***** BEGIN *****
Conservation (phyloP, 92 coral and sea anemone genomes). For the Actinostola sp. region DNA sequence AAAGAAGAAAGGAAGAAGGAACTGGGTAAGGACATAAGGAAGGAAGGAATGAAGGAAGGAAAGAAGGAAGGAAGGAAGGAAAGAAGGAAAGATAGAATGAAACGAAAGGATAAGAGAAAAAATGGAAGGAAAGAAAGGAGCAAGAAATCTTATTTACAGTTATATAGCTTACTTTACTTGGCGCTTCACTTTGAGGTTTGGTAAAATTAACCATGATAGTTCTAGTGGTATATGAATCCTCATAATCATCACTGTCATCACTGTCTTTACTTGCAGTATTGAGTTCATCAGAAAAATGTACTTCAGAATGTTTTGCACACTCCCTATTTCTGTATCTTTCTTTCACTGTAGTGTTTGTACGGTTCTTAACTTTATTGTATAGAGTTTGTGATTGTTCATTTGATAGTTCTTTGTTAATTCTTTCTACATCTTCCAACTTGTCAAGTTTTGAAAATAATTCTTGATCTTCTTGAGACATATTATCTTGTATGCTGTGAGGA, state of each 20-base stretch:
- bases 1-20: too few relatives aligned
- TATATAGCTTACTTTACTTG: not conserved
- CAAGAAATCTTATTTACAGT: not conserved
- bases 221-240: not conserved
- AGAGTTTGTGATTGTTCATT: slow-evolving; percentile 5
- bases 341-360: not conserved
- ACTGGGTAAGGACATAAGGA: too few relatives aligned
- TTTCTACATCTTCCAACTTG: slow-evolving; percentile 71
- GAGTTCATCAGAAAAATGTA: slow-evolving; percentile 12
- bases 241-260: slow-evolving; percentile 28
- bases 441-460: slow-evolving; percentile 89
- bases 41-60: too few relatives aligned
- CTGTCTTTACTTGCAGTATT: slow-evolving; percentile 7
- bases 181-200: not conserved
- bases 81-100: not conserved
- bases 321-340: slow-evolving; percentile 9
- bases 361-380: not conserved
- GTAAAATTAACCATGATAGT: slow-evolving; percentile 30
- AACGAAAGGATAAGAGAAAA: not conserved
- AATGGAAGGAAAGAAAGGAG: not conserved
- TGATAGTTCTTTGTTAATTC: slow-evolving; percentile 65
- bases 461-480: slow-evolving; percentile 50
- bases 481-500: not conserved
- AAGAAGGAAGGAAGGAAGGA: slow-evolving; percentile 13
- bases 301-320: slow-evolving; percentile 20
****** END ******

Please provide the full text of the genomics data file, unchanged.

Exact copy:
Conservation (phyloP, 92 coral and sea anemone genomes). For the Actinostola sp. region DNA sequence AAAGAAGAAAGGAAGAAGGAACTGGGTAAGGACATAAGGAAGGAAGGAATGAAGGAAGGAAAGAAGGAAGGAAGGAAGGAAAGAAGGAAAGATAGAATGAAACGAAAGGATAAGAGAAAAAATGGAAGGAAAGAAAGGAGCAAGAAATCTTATTTACAGTTATATAGCTTACTTTACTTGGCGCTTCACTTTGAGGTTTGGTAAAATTAACCATGATAGTTCTAGTGGTATATGAATCCTCATAATCATCACTGTCATCACTGTCTTTACTTGCAGTATTGAGTTCATCAGAAAAATGTACTTCAGAATGTTTTGCACACTCCCTATTTCTGTATCTTTCTTTCACTGTAGTGTTTGTACGGTTCTTAACTTTATTGTATAGAGTTTGTGATTGTTCATTTGATAGTTCTTTGTTAATTCTTTCTACATCTTCCAACTTGTCAAGTTTTGAAAATAATTCTTGATCTTCTTGAGACATATTATCTTGTATGCTGTGAGGA, state of each 20-base stretch:
- bases 1-20: too few relatives aligned
- TATATAGCTTACTTTACTTG: not conserved
- CAAGAAATCTTATTTACAGT: not conserved
- bases 221-240: not conserved
- AGAGTTTGTGATTGTTCATT: slow-evolving; percentile 5
- bases 341-360: not conserved
- ACTGGGTAAGGACATAAGGA: too few relatives aligned
- TTTCTACATCTTCCAACTTG: slow-evolving; percentile 71
- GAGTTCATCAGAAAAATGTA: slow-evolving; percentile 12
- bases 241-260: slow-evolving; percentile 28
- bases 441-460: slow-evolving; percentile 89
- bases 41-60: too few relatives aligned
- CTGTCTTTACTTGCAGTATT: slow-evolving; percentile 7
- bases 181-200: not conserved
- bases 81-100: not conserved
- bases 321-340: slow-evolving; percentile 9
- bases 361-380: not conserved
- GTAAAATTAACCATGATAGT: slow-evolving; percentile 30
- AACGAAAGGATAAGAGAAAA: not conserved
- AATGGAAGGAAAGAAAGGAG: not conserved
- TGATAGTTCTTTGTTAATTC: slow-evolving; percentile 65
- bases 461-480: slow-evolving; percentile 50
- bases 481-500: not conserved
- AAGAAGGAAGGAAGGAAGGA: slow-evolving; percentile 13
- bases 301-320: slow-evolving; percentile 20